La Calavera honors Mexican baking traditions

A labor of loaves

Photograph by Kaylinn Gilstrap

Bread bakers rarely get enough sleep. Working in the Decatur commissary kitchen he rents, Eric Arillo, owner of La Calavera Bakery, doesn’t look especially bleary-eyed. But he casually mentions that he sometimes manages to catch only four or five hours of shut-eye over a three-day period. And every Friday, he pulls a twenty-four-hour shift to be ready for the farmers markets where his nutritious, deeply satisfying breads and Mexican sweets are growing more popular by the week.

Arillo works alongside his wife, Dale Ralston, who acts as Arillo’s miller and sales force while also pulling part-time shifts at the Porter Beer Bar. The labor for their products is intensive and achingly old-fashioned. Were it not for the presence of two hulking stacked gas ovens and a behemoth electric mixer, one could easily believe that nothing has changed since the Middle Ages in the baking business. Arillo shapes the bread by hand and uses all-organic flour, some of which is made in-house by sprouting, dehydrating, and grinding grains and pulses—including wheat berries, lentils, millet, azuki beans, and spelt—with the help of a small WonderMill home appliance. For the sourdough loaves, Arillo uses a starter he created by harvesting naturally occurring yeast from organic apple skins.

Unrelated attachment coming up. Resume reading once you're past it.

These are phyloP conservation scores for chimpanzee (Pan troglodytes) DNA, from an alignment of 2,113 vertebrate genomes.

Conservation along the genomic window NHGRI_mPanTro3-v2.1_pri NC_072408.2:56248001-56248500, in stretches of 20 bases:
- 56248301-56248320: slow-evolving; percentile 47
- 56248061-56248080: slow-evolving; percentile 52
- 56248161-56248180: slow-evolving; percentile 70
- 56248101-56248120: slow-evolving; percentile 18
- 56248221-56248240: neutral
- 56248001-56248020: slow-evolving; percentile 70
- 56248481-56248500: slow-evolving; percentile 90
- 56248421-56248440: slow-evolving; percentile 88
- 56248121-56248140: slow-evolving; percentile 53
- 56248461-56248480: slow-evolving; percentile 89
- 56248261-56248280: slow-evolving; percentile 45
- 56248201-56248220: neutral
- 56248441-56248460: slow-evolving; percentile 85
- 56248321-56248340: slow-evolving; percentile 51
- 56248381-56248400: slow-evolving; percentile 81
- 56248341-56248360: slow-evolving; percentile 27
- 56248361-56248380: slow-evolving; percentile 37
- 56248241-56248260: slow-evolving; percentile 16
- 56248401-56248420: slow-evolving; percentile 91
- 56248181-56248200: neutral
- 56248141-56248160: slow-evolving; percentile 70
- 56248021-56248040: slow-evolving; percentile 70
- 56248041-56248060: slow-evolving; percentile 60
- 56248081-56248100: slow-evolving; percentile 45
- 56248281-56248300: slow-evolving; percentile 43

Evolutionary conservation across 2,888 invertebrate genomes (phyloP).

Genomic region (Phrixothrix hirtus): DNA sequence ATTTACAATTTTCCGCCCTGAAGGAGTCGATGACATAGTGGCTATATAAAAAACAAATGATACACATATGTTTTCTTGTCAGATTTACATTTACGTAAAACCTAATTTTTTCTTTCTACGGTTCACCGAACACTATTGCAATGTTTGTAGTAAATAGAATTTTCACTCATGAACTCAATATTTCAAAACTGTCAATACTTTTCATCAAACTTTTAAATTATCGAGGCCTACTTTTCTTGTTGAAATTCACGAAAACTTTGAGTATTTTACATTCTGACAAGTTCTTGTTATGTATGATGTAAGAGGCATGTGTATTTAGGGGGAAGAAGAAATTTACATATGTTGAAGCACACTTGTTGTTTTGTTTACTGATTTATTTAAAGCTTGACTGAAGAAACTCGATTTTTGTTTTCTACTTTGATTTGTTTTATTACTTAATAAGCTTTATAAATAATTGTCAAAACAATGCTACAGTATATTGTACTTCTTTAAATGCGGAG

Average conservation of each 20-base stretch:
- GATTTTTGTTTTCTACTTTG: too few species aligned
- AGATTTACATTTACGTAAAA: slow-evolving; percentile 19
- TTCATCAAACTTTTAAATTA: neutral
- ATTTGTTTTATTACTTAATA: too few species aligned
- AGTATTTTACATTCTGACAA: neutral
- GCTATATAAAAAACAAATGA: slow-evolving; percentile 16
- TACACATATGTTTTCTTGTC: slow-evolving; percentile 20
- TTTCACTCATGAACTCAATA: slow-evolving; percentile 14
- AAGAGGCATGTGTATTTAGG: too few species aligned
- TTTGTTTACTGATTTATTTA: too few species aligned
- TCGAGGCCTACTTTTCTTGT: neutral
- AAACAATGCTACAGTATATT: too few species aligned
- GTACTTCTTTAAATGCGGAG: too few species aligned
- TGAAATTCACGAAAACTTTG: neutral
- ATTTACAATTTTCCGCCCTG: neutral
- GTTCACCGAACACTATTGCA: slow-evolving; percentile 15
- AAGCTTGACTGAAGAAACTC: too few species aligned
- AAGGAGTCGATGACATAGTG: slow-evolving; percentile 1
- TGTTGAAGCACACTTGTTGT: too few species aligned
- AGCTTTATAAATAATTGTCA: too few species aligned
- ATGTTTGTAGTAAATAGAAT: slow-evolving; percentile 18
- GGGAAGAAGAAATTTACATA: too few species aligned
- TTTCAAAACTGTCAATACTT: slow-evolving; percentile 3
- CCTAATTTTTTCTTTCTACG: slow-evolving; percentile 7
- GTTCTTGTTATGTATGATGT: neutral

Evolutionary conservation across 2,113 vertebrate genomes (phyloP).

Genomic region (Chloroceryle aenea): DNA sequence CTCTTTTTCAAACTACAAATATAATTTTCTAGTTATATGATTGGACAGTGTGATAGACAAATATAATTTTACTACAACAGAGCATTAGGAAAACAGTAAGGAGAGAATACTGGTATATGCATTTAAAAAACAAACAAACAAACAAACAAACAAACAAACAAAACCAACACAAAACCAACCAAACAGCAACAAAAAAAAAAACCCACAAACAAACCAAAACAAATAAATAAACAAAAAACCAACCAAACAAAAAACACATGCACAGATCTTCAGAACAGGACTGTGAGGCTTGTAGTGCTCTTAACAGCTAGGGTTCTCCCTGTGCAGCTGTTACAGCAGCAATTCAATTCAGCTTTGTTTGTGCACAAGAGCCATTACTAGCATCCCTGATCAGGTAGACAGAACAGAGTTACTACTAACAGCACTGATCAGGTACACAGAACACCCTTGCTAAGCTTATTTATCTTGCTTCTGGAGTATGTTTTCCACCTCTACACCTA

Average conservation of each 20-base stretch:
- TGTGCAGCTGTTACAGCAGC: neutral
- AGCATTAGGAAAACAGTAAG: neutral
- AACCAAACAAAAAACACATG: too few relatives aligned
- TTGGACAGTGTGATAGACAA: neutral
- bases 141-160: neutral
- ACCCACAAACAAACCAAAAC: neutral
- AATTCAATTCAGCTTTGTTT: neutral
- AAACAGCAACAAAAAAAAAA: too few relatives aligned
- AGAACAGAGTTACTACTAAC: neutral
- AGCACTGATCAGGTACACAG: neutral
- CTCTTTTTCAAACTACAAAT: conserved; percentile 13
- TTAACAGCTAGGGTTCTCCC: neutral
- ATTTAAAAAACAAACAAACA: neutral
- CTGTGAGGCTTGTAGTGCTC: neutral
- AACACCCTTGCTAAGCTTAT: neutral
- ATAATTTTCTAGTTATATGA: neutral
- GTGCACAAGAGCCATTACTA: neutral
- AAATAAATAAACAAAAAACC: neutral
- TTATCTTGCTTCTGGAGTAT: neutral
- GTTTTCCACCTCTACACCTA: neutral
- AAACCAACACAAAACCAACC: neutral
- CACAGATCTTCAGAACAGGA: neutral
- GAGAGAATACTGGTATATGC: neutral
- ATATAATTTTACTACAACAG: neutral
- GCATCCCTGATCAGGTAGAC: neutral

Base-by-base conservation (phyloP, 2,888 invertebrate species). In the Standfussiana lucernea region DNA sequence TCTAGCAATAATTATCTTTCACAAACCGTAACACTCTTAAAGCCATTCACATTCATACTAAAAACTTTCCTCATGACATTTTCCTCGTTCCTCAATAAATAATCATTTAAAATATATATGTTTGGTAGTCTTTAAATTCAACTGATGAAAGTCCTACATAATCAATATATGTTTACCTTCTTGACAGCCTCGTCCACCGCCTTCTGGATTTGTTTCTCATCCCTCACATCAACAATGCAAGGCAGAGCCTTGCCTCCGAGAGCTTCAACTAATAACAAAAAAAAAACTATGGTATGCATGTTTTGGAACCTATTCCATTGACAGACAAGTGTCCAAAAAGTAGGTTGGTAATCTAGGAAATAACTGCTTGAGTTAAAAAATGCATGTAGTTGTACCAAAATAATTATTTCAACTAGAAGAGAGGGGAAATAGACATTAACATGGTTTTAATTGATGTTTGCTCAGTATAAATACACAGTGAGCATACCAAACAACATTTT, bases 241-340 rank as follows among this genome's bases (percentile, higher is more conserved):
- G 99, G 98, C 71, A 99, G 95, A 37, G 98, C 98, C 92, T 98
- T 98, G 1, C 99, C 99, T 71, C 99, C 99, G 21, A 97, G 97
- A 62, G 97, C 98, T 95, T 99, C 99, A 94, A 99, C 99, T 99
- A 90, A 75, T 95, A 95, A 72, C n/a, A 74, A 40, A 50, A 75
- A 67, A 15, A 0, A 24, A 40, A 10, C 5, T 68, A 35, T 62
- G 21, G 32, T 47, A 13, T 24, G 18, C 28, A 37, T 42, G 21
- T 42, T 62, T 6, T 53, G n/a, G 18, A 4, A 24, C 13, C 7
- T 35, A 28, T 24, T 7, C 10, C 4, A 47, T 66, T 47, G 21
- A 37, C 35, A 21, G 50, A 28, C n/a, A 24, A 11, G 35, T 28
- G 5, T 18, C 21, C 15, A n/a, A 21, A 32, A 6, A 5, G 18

Calavera means “skull” in Spanish, but the bakery’s name isn’t meant to be sinister. To Arillo it symbolizes the cultural values attached to Dia de los Muertos (or Day of the Dead), the holiday held on the first two days of November, when the faithful believe that the spirits of the deceased visit their living families. During all of October, Arillo honors his heritage by baking pan de muerto in the form of skulls and bones. “The holiday epitomizes the Mexican attitude toward food in general, and bread specifically, as more than just nourishment,” he says. “We see it as a focal point around which celebrations, family gatherings, grief, loss, and day-to-day meals are shared.”

The couple may open a retail bakery next year. For now, you can find Arillo’s sweets—such as orejas (palmiers), conchas (sweet dough covered with a shortbread-like topping), and marranitos (molasses cookies)—and his tangy, complex loaves at farmers markets in Decatur, East Atlanta, and Morningside, among others. Check for the bakery’s complete schedule at

This article originally appeared in our November 2013 issue.